We have previously discussed how schools have rejected students with substantially higher scores for college admissions to allow the admission of African-American and hispanic students. Some academics, myself included, have raised concerns about the significant differences in academic scores — a difference that is particularly great with regard to Asian Americans. For that reason, I share the concern that this constitutes a form of discrimination based on race. While there remains a permissible range in which schools can select students to achieve a diverse and pluralistic student body, the differential of admissions scores can be alarming in some cases and suggest that students are being rejected simply because of their race.
There is a controversial case out of Georgia where academic adviser Abbey Dawson has been put on leave at Kennesaw State University after being videotaped telling an African-American student, Kevin Bruce, that his waiting in the lobby to see an academic adviser constitutes harassment and would be reported to the police.
You may have seen this story but I wanted to share it. With all of the lousy stuff going on around the world from ISIS killing prisoners to companies clear cutting the Amazon, there are occasionally a glimpse into the potential of humankind. Recently, Tanner Brownlee raised $3000 to buy his father’s patrol car, a Charger with 147,000 miles. His Dad was killed in the line of duty in 2010 after he and other officers pursued a suspected car thief into a subdivision after a high-speed chase. However, at the auction to raise money for C.O.P.S. (a fund for widows and orphans of law enforcement officers killed in the line of duty) he found himself outbid by someone who seemed intent on buying the car. Then something wonderful happened.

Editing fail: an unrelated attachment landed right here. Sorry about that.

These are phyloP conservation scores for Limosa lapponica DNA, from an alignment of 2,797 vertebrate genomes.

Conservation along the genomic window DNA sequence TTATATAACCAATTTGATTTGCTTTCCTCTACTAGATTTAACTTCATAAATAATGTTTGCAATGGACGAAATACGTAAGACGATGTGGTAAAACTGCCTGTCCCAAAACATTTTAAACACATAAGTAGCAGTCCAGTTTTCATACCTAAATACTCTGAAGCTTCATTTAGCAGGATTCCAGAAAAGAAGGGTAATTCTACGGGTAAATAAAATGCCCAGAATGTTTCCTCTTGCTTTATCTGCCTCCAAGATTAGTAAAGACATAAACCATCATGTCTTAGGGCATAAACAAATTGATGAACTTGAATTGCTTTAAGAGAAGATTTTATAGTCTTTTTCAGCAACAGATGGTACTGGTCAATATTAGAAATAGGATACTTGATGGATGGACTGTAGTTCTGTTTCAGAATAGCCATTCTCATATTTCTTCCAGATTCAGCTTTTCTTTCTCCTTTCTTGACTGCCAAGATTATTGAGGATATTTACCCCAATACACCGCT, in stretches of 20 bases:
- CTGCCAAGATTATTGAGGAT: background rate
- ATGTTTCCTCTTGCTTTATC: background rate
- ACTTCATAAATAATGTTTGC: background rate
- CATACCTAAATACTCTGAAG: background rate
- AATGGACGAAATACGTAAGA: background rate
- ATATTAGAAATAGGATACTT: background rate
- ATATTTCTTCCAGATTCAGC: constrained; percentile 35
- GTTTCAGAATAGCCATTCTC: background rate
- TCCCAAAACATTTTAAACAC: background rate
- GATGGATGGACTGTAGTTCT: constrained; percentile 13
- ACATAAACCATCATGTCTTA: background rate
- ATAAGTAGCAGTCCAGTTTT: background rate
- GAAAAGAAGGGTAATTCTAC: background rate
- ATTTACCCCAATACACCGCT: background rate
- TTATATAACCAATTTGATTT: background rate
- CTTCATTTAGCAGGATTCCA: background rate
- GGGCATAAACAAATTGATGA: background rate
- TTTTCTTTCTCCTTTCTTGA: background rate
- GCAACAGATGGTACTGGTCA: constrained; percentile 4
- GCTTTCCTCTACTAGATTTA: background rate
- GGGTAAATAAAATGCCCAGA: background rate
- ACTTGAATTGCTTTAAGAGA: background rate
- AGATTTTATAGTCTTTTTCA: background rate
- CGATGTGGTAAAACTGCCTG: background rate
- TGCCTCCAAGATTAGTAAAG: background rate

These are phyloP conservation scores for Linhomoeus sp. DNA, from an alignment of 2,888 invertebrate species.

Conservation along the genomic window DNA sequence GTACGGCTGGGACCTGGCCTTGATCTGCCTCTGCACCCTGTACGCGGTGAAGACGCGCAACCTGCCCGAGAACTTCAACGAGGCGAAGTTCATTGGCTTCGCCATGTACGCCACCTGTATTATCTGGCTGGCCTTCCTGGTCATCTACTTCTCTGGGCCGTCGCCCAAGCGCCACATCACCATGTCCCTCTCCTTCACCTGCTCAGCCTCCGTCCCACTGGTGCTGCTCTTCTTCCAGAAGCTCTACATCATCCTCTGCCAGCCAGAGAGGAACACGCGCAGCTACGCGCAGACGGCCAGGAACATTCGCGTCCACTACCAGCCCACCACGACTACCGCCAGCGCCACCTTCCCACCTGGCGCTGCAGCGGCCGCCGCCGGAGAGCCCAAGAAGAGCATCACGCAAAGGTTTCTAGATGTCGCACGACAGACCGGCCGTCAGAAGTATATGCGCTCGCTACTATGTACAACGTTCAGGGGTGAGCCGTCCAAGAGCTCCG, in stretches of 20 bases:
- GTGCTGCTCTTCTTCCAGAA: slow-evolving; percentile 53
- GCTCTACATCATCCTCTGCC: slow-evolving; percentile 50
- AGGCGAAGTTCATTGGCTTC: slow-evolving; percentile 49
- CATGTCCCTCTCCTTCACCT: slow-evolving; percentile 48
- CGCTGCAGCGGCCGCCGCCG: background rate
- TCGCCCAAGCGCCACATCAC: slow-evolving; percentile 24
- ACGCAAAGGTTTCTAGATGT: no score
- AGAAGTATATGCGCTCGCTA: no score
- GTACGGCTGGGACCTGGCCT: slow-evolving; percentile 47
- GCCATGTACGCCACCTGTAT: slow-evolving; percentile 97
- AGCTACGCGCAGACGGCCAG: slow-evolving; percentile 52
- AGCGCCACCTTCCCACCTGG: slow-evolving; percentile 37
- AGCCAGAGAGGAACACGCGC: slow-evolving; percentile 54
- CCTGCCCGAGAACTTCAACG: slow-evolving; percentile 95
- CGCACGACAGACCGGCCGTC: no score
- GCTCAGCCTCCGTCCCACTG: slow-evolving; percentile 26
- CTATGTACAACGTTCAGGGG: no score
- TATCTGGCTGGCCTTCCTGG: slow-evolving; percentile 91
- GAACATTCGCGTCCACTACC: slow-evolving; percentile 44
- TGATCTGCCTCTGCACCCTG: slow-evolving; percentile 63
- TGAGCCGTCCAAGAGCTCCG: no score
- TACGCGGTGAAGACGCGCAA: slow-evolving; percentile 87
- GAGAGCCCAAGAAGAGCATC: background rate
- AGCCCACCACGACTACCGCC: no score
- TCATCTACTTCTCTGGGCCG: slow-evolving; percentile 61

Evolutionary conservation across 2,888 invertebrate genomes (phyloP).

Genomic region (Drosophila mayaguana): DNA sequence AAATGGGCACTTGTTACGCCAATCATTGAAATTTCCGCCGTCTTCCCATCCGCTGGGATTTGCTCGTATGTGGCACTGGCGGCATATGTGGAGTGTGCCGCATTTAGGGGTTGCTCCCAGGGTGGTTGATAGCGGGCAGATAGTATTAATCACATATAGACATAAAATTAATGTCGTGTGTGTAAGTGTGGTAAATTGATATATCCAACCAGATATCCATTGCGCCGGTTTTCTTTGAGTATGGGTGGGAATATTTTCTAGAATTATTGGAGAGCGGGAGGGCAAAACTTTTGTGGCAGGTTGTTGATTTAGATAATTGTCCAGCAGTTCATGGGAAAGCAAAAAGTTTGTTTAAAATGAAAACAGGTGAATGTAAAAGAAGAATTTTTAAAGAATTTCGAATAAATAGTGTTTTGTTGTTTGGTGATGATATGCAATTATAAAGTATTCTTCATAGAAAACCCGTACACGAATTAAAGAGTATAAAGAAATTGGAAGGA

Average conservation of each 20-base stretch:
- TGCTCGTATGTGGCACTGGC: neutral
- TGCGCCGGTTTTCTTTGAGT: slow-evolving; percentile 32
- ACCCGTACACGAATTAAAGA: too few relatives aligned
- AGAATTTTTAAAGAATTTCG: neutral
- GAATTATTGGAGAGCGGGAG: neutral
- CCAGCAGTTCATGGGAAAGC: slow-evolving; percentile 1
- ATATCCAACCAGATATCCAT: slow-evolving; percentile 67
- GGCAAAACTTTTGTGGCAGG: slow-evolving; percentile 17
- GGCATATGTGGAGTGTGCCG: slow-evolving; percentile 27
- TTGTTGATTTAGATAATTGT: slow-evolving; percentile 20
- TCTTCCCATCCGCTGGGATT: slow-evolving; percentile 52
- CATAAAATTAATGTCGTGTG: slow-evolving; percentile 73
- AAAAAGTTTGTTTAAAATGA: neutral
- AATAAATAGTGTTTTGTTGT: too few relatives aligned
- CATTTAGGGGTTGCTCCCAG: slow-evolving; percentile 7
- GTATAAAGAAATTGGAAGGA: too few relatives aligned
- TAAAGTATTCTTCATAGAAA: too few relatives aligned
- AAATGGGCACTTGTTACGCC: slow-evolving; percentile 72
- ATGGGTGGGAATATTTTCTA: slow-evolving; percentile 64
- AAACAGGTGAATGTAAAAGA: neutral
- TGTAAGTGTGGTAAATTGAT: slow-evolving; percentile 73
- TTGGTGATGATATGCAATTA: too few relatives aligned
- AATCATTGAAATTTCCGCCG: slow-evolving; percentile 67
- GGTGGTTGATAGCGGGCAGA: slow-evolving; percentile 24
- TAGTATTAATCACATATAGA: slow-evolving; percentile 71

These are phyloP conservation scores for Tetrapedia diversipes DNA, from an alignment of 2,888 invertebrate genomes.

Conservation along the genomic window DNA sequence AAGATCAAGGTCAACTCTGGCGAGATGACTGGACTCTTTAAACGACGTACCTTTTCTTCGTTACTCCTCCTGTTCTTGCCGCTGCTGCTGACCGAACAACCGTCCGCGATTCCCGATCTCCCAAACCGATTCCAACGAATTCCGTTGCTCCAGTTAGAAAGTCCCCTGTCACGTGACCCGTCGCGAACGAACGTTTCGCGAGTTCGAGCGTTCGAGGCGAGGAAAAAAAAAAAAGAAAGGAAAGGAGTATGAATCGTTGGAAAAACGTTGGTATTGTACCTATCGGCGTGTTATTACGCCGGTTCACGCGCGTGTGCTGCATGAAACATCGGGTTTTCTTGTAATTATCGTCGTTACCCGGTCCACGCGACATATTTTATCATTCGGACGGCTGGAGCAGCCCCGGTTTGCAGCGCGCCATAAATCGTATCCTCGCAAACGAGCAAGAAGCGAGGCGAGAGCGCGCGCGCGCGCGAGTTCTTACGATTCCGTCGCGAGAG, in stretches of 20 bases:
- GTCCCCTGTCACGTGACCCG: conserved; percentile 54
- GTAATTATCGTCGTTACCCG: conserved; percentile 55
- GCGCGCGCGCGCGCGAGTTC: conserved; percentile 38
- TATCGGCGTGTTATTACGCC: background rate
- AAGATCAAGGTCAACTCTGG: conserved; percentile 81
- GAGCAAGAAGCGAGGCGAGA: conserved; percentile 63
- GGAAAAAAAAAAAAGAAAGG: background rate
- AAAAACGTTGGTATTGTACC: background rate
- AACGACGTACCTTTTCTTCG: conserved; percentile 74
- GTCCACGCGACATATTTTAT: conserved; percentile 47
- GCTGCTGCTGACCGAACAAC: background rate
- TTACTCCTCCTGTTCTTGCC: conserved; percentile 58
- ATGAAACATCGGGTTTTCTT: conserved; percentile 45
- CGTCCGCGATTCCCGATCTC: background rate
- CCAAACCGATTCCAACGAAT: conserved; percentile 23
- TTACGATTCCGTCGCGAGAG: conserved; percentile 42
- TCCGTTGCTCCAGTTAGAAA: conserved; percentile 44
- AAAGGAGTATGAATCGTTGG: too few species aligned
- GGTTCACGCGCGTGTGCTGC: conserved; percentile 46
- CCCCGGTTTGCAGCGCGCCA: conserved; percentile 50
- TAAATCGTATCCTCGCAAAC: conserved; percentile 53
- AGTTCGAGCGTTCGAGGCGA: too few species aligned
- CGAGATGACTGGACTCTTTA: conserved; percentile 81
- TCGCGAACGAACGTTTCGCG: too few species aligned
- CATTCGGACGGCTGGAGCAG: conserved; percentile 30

Respectfully submitted by Lawrence E. Rafferty (rafflaw)-Weekend Contributor
The answer to the question posed in the title, in the state of Wisconsin, is $8 Million dollars. For those of us who think Judges are not and should not be politicians, the situation in Wisconsin is especially disturbing. However, Wisconsin is not alone in this dilemma. Thirty nine states elect their judges and the money flowing into those campaigns is increasing the concerns of special interests “purchasing” justice. Professor Turley has also commented in the past about the alarming amounts of money flowing into judicial elections.
In a recent United States Supreme Court decision, Chief Justice Roberts weighed in on money and politics in judicial elections. “Last week, the United States Supreme Court upheld a Florida judicial rule that prohibits candidates for election to state judgeships from personally soliciting money for their campaigns. ‘ “Judges are not politicians,” Chief Justice John G. Roberts, Jr., wrote in the majority opinion in the 5-4 decision, “even when they come to the bench by way of the ballot.” He went on, “Simply put, Florida and most other States have concluded that the public may lack confidence in a judge’s ability to administer justice without fear or favor if he comes to office by asking for favors.” ‘ New Yorker Continue reading
By Darren Smith, Weekend Contributor
The mysterious ways of a familiar high school institution, the Tesla Coil, once again has conjured another spectacle. A Salem, Oregon high school teacher was charged with the shocking crime of Criminal Mistreatment after allegedly employing the coil to burn sweet nothings into the arms of students
After an investigation, Salem Police arrested Samuel Dufner for the alleged crime at South Salem High School.
This title might not be too surprising for some who always thought I destined for the gallows, but it was a bit unnerving for me. Jonathan Turley, 33, appears to have gone on the lam after allegedly stabbing a man five times over a scarf dispute. The murder occurred in 2008 as we discussed.
There is a conviction in Missouri in a novel criminal case where a former Lindenwold University student Michael L. Johnson, 23, was found guilty of infecting another man with HIV and endangering four others while attending the college in suburban St. Louis. These cases are often difficult to establish given the question of what was known and what was disclosed in an otherwise consensual sexual encounter.